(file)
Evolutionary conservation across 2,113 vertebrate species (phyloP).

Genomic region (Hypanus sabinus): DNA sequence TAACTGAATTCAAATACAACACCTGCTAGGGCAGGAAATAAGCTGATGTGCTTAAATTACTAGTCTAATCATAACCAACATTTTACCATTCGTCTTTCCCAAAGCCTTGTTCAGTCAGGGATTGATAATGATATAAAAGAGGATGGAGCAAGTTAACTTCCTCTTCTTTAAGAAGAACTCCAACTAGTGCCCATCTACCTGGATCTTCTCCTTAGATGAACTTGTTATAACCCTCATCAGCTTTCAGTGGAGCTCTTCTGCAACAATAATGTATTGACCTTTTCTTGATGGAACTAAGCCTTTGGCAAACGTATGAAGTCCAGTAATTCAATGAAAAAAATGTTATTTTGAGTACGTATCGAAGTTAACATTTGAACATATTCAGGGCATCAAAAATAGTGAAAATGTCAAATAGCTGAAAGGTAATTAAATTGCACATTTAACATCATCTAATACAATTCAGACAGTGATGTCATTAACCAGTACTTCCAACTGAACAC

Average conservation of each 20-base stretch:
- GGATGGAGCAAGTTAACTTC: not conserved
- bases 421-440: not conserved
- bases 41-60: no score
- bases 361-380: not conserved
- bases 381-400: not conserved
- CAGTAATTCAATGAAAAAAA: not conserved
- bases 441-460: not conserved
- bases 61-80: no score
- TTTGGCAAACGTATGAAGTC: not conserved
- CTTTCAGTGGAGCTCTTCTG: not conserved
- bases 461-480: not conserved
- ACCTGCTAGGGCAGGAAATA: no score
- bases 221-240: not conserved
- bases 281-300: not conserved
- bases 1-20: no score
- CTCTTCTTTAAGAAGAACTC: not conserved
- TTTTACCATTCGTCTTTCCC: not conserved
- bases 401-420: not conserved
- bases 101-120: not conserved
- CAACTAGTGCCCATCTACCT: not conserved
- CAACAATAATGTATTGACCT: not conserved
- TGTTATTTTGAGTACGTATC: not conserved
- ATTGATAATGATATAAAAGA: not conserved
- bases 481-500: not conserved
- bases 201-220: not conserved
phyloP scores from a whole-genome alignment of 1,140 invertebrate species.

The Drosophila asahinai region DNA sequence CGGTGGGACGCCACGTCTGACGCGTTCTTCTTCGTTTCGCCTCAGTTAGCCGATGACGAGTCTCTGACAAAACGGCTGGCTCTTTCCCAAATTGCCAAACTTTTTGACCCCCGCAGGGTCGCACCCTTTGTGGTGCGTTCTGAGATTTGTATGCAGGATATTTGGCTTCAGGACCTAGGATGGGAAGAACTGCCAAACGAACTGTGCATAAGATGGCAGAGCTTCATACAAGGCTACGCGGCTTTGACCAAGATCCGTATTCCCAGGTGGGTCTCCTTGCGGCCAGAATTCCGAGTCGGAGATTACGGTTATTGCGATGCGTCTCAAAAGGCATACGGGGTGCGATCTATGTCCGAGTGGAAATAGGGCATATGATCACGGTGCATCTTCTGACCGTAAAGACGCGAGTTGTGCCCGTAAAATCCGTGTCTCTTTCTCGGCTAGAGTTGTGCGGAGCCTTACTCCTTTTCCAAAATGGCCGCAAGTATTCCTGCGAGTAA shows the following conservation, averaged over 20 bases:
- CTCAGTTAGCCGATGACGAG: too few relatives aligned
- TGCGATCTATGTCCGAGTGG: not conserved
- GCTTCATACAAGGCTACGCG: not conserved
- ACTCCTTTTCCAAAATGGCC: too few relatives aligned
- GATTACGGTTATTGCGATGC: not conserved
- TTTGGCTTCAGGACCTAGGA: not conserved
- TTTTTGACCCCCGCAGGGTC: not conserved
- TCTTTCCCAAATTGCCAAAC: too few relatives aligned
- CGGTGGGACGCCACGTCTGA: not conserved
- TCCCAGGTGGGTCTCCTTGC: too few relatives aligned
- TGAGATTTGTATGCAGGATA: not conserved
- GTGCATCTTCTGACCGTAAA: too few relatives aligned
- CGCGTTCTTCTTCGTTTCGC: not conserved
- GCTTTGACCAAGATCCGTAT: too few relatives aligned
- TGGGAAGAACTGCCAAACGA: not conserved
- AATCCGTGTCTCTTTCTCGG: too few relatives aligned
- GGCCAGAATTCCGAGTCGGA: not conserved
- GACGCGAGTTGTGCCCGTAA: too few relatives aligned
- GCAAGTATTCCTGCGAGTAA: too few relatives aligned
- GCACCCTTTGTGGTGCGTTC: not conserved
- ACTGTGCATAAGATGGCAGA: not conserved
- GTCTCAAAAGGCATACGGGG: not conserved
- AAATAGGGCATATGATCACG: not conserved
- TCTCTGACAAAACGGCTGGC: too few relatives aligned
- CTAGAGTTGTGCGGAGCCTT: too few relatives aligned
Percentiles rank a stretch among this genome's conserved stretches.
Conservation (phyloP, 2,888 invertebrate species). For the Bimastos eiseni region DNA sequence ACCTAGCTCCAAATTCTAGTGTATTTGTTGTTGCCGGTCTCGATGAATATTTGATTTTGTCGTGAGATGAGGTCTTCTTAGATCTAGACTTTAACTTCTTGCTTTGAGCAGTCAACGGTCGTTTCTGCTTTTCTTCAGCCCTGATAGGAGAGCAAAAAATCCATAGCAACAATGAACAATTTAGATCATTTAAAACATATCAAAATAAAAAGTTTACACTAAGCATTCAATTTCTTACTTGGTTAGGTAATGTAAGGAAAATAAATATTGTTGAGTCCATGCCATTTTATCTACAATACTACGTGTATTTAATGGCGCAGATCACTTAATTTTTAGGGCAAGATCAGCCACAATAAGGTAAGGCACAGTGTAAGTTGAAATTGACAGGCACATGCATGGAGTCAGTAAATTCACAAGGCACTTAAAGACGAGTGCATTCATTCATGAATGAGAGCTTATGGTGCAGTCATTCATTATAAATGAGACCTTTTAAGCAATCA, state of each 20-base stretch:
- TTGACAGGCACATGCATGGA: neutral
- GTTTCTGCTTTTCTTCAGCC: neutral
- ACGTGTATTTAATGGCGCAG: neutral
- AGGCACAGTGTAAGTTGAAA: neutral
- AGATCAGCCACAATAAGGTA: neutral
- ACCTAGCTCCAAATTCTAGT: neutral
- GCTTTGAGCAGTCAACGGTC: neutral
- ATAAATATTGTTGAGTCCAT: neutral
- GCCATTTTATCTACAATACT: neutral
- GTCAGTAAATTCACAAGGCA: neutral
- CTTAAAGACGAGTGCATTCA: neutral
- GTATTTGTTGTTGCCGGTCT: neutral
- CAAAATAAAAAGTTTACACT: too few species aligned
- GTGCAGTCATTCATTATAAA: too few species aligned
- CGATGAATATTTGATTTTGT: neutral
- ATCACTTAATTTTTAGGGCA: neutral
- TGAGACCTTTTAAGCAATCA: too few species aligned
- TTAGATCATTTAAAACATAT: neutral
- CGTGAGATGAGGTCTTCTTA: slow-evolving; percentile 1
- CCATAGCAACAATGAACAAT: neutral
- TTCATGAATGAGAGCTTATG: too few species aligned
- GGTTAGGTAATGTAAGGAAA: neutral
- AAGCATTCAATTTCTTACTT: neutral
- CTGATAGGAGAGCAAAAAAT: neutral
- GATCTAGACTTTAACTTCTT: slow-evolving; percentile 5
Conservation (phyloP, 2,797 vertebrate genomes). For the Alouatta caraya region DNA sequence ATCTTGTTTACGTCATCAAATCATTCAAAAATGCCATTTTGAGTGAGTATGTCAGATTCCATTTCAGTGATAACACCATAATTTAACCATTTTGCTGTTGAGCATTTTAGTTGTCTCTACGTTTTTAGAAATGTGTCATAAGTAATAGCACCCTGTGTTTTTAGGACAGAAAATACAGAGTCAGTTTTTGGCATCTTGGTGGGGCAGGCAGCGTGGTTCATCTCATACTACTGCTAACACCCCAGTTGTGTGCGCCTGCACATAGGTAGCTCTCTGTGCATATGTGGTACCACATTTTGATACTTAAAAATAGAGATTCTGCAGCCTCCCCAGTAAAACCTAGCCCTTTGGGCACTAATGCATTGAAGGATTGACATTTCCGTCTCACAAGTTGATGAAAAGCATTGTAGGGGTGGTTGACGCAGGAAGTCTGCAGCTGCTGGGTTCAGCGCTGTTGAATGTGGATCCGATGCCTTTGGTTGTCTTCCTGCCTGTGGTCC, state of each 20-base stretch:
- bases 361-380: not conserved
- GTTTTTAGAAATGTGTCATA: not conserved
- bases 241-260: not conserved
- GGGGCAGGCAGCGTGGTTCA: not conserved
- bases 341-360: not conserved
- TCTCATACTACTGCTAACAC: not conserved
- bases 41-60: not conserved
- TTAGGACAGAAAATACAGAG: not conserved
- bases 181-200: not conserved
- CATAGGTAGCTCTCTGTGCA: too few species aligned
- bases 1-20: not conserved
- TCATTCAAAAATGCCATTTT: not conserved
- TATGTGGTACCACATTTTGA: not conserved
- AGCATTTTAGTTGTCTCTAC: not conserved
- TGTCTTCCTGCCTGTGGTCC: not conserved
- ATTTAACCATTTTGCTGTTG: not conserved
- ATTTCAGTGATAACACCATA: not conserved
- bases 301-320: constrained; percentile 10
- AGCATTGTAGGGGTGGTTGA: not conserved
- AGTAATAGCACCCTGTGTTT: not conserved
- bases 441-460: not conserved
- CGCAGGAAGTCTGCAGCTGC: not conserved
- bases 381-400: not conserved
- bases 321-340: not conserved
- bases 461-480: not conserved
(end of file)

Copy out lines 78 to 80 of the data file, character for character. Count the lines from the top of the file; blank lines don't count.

- TTCATGAATGAGAGCTTATG: too few species aligned
- GGTTAGGTAATGTAAGGAAA: neutral
- AAGCATTCAATTTCTTACTT: neutral